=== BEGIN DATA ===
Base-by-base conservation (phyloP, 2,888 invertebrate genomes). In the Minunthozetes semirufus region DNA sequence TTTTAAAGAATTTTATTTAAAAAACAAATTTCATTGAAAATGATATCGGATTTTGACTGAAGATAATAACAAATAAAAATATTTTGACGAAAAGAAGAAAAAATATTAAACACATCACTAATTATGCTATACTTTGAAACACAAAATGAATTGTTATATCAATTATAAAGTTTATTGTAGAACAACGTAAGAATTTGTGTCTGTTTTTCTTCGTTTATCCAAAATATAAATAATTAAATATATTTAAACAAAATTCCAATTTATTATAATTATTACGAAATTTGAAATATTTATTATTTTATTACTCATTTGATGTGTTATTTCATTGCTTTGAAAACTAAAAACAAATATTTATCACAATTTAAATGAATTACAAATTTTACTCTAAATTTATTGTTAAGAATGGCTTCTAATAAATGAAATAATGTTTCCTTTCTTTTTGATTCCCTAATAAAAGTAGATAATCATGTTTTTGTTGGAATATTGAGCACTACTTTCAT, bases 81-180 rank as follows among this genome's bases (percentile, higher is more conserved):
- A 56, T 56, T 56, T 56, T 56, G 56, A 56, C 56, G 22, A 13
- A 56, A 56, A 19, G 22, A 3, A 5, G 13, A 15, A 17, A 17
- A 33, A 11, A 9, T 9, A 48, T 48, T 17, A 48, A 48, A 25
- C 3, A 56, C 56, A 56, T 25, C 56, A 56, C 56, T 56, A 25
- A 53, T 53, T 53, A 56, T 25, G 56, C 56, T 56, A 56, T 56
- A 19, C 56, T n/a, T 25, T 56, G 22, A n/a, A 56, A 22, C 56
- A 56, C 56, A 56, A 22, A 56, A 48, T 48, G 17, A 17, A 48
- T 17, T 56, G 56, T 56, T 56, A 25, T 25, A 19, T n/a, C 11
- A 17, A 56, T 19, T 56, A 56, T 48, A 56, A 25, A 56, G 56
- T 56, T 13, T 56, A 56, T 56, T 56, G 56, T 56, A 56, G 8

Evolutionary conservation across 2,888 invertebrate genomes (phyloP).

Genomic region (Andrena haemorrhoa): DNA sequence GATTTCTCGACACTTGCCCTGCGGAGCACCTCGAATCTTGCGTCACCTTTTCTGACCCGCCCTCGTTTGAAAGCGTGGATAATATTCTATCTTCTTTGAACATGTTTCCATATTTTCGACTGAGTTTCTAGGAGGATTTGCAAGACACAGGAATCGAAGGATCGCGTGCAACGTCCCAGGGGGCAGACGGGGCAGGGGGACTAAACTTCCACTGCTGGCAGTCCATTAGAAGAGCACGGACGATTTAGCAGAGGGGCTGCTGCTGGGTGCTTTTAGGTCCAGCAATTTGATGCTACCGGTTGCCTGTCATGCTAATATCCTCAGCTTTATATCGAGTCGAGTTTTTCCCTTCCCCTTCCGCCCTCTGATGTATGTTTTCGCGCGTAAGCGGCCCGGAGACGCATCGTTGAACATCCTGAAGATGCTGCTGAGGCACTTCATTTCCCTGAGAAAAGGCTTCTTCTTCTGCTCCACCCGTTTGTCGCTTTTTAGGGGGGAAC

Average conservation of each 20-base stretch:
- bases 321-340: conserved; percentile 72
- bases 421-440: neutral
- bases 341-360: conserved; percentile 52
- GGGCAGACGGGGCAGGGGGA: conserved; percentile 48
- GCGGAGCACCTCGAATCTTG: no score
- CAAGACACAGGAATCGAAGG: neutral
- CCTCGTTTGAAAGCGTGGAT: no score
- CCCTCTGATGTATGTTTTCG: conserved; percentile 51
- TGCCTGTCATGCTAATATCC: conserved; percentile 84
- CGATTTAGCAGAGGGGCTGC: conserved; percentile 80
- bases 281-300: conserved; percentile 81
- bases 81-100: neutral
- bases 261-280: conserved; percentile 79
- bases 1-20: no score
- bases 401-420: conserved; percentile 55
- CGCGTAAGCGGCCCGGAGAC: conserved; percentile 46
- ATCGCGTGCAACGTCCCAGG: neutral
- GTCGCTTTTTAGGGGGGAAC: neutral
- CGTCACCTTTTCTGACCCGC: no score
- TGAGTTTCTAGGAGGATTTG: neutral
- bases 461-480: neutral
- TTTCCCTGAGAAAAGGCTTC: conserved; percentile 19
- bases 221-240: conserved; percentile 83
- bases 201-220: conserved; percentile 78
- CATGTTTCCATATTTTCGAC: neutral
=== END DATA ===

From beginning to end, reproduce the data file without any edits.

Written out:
Base-by-base conservation (phyloP, 2,888 invertebrate genomes). In the Minunthozetes semirufus region DNA sequence TTTTAAAGAATTTTATTTAAAAAACAAATTTCATTGAAAATGATATCGGATTTTGACTGAAGATAATAACAAATAAAAATATTTTGACGAAAAGAAGAAAAAATATTAAACACATCACTAATTATGCTATACTTTGAAACACAAAATGAATTGTTATATCAATTATAAAGTTTATTGTAGAACAACGTAAGAATTTGTGTCTGTTTTTCTTCGTTTATCCAAAATATAAATAATTAAATATATTTAAACAAAATTCCAATTTATTATAATTATTACGAAATTTGAAATATTTATTATTTTATTACTCATTTGATGTGTTATTTCATTGCTTTGAAAACTAAAAACAAATATTTATCACAATTTAAATGAATTACAAATTTTACTCTAAATTTATTGTTAAGAATGGCTTCTAATAAATGAAATAATGTTTCCTTTCTTTTTGATTCCCTAATAAAAGTAGATAATCATGTTTTTGTTGGAATATTGAGCACTACTTTCAT, bases 81-180 rank as follows among this genome's bases (percentile, higher is more conserved):
- A 56, T 56, T 56, T 56, T 56, G 56, A 56, C 56, G 22, A 13
- A 56, A 56, A 19, G 22, A 3, A 5, G 13, A 15, A 17, A 17
- A 33, A 11, A 9, T 9, A 48, T 48, T 17, A 48, A 48, A 25
- C 3, A 56, C 56, A 56, T 25, C 56, A 56, C 56, T 56, A 25
- A 53, T 53, T 53, A 56, T 25, G 56, C 56, T 56, A 56, T 56
- A 19, C 56, T n/a, T 25, T 56, G 22, A n/a, A 56, A 22, C 56
- A 56, C 56, A 56, A 22, A 56, A 48, T 48, G 17, A 17, A 48
- T 17, T 56, G 56, T 56, T 56, A 25, T 25, A 19, T n/a, C 11
- A 17, A 56, T 19, T 56, A 56, T 48, A 56, A 25, A 56, G 56
- T 56, T 13, T 56, A 56, T 56, T 56, G 56, T 56, A 56, G 8

Evolutionary conservation across 2,888 invertebrate genomes (phyloP).

Genomic region (Andrena haemorrhoa): DNA sequence GATTTCTCGACACTTGCCCTGCGGAGCACCTCGAATCTTGCGTCACCTTTTCTGACCCGCCCTCGTTTGAAAGCGTGGATAATATTCTATCTTCTTTGAACATGTTTCCATATTTTCGACTGAGTTTCTAGGAGGATTTGCAAGACACAGGAATCGAAGGATCGCGTGCAACGTCCCAGGGGGCAGACGGGGCAGGGGGACTAAACTTCCACTGCTGGCAGTCCATTAGAAGAGCACGGACGATTTAGCAGAGGGGCTGCTGCTGGGTGCTTTTAGGTCCAGCAATTTGATGCTACCGGTTGCCTGTCATGCTAATATCCTCAGCTTTATATCGAGTCGAGTTTTTCCCTTCCCCTTCCGCCCTCTGATGTATGTTTTCGCGCGTAAGCGGCCCGGAGACGCATCGTTGAACATCCTGAAGATGCTGCTGAGGCACTTCATTTCCCTGAGAAAAGGCTTCTTCTTCTGCTCCACCCGTTTGTCGCTTTTTAGGGGGGAAC

Average conservation of each 20-base stretch:
- bases 321-340: conserved; percentile 72
- bases 421-440: neutral
- bases 341-360: conserved; percentile 52
- GGGCAGACGGGGCAGGGGGA: conserved; percentile 48
- GCGGAGCACCTCGAATCTTG: no score
- CAAGACACAGGAATCGAAGG: neutral
- CCTCGTTTGAAAGCGTGGAT: no score
- CCCTCTGATGTATGTTTTCG: conserved; percentile 51
- TGCCTGTCATGCTAATATCC: conserved; percentile 84
- CGATTTAGCAGAGGGGCTGC: conserved; percentile 80
- bases 281-300: conserved; percentile 81
- bases 81-100: neutral
- bases 261-280: conserved; percentile 79
- bases 1-20: no score
- bases 401-420: conserved; percentile 55
- CGCGTAAGCGGCCCGGAGAC: conserved; percentile 46
- ATCGCGTGCAACGTCCCAGG: neutral
- GTCGCTTTTTAGGGGGGAAC: neutral
- CGTCACCTTTTCTGACCCGC: no score
- TGAGTTTCTAGGAGGATTTG: neutral
- bases 461-480: neutral
- TTTCCCTGAGAAAAGGCTTC: conserved; percentile 19
- bases 221-240: conserved; percentile 83
- bases 201-220: conserved; percentile 78
- CATGTTTCCATATTTTCGAC: neutral